Background Patients with the acute respiratory distress syndrome (ARDS) require mechanical ventilation to maintain arterial oxygenation, but this treatment may produce secondary lung injury. High-frequency oscillatory ventilation (HFOV) may reduce this secondary damage. Methods In a multicenter study, we randomly assigned adults requiring mechanical ventilation for ARDS to undergo either HFOV with a Novalung R100 ventilator (Metran) or usual ventilatory care. All the patients had a ratio of the partial pressure of arterial oxygen (PaO(2)) to the fraction of inspired oxygen (FiO(2)) of 200 mm Hg (26.7 kPa) or less and an expected duration of ventilation of at least 2 days. The primary outcome was all-cause mortality 30 days after randomization. Results There was no significant between-group difference in the primary outcome, which occurred in 166 of 398 patients (41.7%) in the HFOV group and 163 of 397 patients (41.1%) in the conventional-ventilation group (P=0.85 by the chi-square test). After adjustment for study center, sex, score on the Acute Physiology and Chronic Health Evaluation (APACHE) II, and the initial PaO(2):FiO(2) ratio, the odds ratio for survival in the conventional-ventilation group was 1.03 (95% confidence interval, 0.75 to 1.40; P=0.87 by logistic regression). Conclusions The use of HFOV had no significant effect on 30-day mortality in patients undergoing mechanical ventilation for ARDS. (Funded by the National Institute for Health Research Health Technology Assessment Programme; OSCAR Current Controlled Trials number, ISRCTN10416500 .).
Extravascular lung water (EVLW) is a key variable in heart failure management and prognosis, but its objective assessment remains elusive. Lung imaging has been traditionally considered off-limits for ultrasound techniques due to the acoustic barrier of high-impedance air wall. In pulmonary congestion however, the presence of both air and water creates a peculiar echo fingerprint. Lung ultrasound shows B-lines, comet-like signals arising from a hyper-echoic pleural line with a to-and-fro movement synchronized with respiration. Increasing EVLW accumulation changes the normal, no-echo signal (black lung, no EVLW) into a black-and-white pattern (interstitial sub-pleural oedema with multiple B-lines) or a white lung pattern (alveolar pulmonary oedema) with coalescing B-lines. The number and spatial extent of B-lines on the antero-lateral chest allows a semi-quantitative estimation of EVLW (from absent, ≤5, to severe pulmonary oedema, >30 B-lines). Wet B-lines are made by water and decreased by diuretics, which cannot modify dry B-lines made by connective tissue. B-lines can be evaluated anywhere (including extreme environmental conditions with pocket size instruments to detect high-altitude pulmonary oedema), anytime (during dialysis to titrate intervention), by anyone (even a novice sonographer after 1 h training), and on anybody (since the chest acoustic window usually remains patent when echocardiography is not feasible). Cardiologists can achieve much diagnostic gain with little investment of technology, training, and time. B-lines represent ‘the shape of lung water’. They allow non-invasive detection, in real time, of even sub-clinical forms of pulmonary oedema with a low cost, radiation-free approach.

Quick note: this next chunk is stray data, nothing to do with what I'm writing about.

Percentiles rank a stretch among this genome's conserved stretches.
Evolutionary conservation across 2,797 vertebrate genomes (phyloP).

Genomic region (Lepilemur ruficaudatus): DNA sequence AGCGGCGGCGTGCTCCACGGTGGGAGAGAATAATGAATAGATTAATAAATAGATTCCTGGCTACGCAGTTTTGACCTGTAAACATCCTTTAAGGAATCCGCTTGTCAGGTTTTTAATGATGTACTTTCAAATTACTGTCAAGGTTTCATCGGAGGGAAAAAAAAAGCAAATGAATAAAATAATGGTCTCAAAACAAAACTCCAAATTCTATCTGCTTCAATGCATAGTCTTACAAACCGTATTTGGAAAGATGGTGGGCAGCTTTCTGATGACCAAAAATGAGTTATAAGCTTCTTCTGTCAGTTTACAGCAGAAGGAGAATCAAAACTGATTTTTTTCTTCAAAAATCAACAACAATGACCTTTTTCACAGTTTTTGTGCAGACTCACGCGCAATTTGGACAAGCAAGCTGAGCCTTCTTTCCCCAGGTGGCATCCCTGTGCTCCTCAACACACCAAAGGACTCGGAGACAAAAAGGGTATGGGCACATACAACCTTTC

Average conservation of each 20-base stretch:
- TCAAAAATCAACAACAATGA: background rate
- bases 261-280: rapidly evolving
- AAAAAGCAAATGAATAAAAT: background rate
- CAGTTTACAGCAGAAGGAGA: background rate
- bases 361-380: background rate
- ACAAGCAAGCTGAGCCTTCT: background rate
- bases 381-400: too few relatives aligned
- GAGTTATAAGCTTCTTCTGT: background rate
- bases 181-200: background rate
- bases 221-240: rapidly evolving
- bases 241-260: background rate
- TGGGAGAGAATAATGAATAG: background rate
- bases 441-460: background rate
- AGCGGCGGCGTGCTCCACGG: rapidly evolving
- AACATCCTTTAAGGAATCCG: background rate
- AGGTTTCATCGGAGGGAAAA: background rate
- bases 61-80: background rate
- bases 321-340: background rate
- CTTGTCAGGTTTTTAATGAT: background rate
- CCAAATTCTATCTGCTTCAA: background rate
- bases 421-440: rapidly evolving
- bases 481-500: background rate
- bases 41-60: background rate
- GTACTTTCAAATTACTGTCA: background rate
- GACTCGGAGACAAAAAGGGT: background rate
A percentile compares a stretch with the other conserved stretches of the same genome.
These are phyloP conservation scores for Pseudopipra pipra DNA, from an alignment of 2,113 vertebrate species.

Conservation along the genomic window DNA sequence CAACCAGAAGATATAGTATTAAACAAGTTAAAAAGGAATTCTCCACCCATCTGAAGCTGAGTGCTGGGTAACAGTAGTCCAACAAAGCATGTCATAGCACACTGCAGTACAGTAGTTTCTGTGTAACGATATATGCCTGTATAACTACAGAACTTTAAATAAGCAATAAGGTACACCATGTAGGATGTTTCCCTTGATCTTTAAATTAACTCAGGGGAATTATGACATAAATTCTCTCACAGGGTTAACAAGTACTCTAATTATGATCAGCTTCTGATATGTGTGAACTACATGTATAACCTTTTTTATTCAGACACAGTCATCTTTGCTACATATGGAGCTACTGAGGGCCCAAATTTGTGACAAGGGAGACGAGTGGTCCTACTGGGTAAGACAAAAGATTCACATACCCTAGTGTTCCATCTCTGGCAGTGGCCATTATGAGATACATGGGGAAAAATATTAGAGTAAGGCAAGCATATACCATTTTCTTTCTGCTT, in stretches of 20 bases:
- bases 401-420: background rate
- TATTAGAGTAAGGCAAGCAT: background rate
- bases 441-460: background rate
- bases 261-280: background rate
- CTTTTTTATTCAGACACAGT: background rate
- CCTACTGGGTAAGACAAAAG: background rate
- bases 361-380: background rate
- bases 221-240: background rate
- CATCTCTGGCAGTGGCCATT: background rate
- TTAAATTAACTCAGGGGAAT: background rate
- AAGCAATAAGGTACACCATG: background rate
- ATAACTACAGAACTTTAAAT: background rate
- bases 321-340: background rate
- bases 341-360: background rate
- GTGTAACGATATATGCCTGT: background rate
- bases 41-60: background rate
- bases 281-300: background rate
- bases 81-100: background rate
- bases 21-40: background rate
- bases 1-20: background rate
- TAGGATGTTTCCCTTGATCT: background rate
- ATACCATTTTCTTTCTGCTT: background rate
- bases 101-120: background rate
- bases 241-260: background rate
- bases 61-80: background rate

Acute respiratory distress syndrome (ARDS) is an often fatal neutrophil-dominant lung disease. Although influenced by multiple proinflammatory mediators, identification of suitable therapeutic candidates remains elusive. We aimed to delineate the presence of mitochondrial formylated peptides in ARDS and characterise the functional importance of formyl peptide receptor 1 (FPR1) signalling in sterile lung inflammation.
Small 14F pigtail catheters (PCs) have been shown to drain air quite well in patients with traumatic pneumothorax (PTX). But their effectiveness in draining blood in patients with traumatic hemothorax (HTX) or hemopneumothorax (HPTX) is unknown. We hypothesized that 14F PCs can drain blood as well as large-bore 32F to 40F chest tubes. We herein report our early case series experience with PCs in the management of traumatic HTX and HPTX.